Sunday, May 31, 2009

Noble Goals

I recently had the opportunity to complete an emotional intelligence test and have a phone conversation with a consultant from Six Seconds. This model of emotional intelligence focuses on three major areas Know Yourself, Choose Yourself, and Give Yourself. The model can be found at the link above. Of particular interest to me was a section about choosing noble goals. The questions "what gets me up in the morning? What is my life's work? What is my purpose?" are easily lost in days consumed with endless challenges and the "busy-ness" of life. The experience of taking the test and reflecting on it with a consultant gave me a wonderful reflective moment to consider what is truly important to me.

I know that I am at my best when I am driven by meaning and purpose. Clarity of purpose seems to elude me frequently; however, after taking the SEI and examining my results the time seemed appropriate to flesh out my noble goals. I spent a great deal of time considering what truly motivates me and when I feel strong. After a great deal of reflection, I believe that my purpose is to "Awaken and Amplify collective and individual potential."

As a student, athlete, teacher, husband, father, coach, and assistant principal I am driven by the desire to awaken the latent potential in others and myself. There is nothing I enjoy more than the conversations and events that reframe circumstances and awaken the creative potential in all of us. It is the creative construction of possibilities in the form of an ideal self that did not exist before that motivates my thoughts and actions.

I am confident that the support I received from teachers, coaches, and parents awakened in me possibilities that I never would have considered. Identity is socially constructed and when others hold up a mirror not of what is but of what is possible... only then do we truly extend ourselves towards the excellence that lives within us.

As I consider the deep challenges that face public school, and more importantly the challenges that face our young people who will live and work in a dynamically different world there is no doubt that the time to awaken and amplify potential is now. I cannot imagine a better opportunity to hold up the mirror of possibility than in the role of principal. I am reminded of the literature review of leadership over the past 100 years by the Gallup Organization referenced in the book High Impact Leadership which found that the only consistent positive finding in leadership literature is the Pygmalion Effect. Our expectations of others matter, and the people we serve will rise or fall based on those expectations. When I consider that fact, it is clear to me that I have a tremendous resposibility as a leader, parent, teacher, and coach to expect the very best from the poeple who matter most.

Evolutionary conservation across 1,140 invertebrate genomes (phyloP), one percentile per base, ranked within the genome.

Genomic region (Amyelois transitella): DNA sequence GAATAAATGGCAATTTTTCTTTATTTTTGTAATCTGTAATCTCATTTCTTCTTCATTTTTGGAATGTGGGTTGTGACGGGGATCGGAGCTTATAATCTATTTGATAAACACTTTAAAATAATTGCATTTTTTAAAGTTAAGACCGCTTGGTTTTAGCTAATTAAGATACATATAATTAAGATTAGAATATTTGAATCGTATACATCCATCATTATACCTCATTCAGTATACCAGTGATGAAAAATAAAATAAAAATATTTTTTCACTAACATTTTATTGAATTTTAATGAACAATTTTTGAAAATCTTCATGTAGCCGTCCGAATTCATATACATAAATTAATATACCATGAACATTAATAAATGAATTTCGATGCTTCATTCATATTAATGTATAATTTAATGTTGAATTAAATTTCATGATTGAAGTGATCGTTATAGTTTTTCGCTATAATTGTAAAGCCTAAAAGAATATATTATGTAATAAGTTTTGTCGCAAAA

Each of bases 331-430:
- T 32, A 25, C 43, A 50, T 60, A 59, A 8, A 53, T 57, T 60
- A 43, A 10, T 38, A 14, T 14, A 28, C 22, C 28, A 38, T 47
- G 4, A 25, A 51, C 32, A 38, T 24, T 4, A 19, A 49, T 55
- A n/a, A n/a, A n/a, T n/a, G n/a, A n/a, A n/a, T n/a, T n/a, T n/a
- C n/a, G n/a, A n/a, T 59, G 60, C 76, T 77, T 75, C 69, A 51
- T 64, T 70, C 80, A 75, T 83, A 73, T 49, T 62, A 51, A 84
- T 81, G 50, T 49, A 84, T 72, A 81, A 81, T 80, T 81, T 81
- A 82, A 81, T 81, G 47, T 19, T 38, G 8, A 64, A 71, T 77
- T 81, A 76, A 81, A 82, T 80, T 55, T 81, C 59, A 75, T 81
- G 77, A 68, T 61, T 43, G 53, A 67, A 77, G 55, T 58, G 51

Thursday, April 23, 2009

The Wall

No this is not a reflection on the classic Pink Floyd album. This is a reflection on a fundamental block that I have had in my thinking and feeling for four years. This block was certainly present as my writing became more and more academic through the doctoral program. More than that my thinking was held hostage by an inability to experience my emotions fully to write and think with my heart as well as my head.

I realize now that perhaps this blog is for me, not for the world. Perhaps what I have to share is not contained in the thousands of pages I have read of late but is in fact the pursuit of my authentic self. I realized today that for four years I put my professional passion in a small box not to be taken out. In containing my professional passion, I locked away my personal passion as well. Today I was forced to take a good look in the mirror. I saw myself and I realized that this person in the mirror was no longer me. For too long I have allowed myself to be a vacant shell. Rather than engage my passion and experience my life fully I have carefully controlled my emotions, managed my relationships, and safely executed a course through treacherous water.

Now looking back, I see that I may have successfully navigated the journey; however, I missed the wind in my hair and the salt water in my eyes. Indeed the thrill of the adventure is lost because I stayed below deck where I wouldn't get wet. I recognize that it is time to re-engage my emotions to open myself to the full experience that life has to offer. I am so grateful to the people who hold up the mirrors for me to see myself, who challenge me to be better, and believe in the capacity of my spirit.

Today I realized that the facade of the leader is to present the illusion of self-sufficiency to myself and to others. I have failed to acknowledge my need of others and the role that they play in my development. True leadership requires the sacrifice of certainty, the shattering of independence, and the conscious choice to engage fully with the people I serve.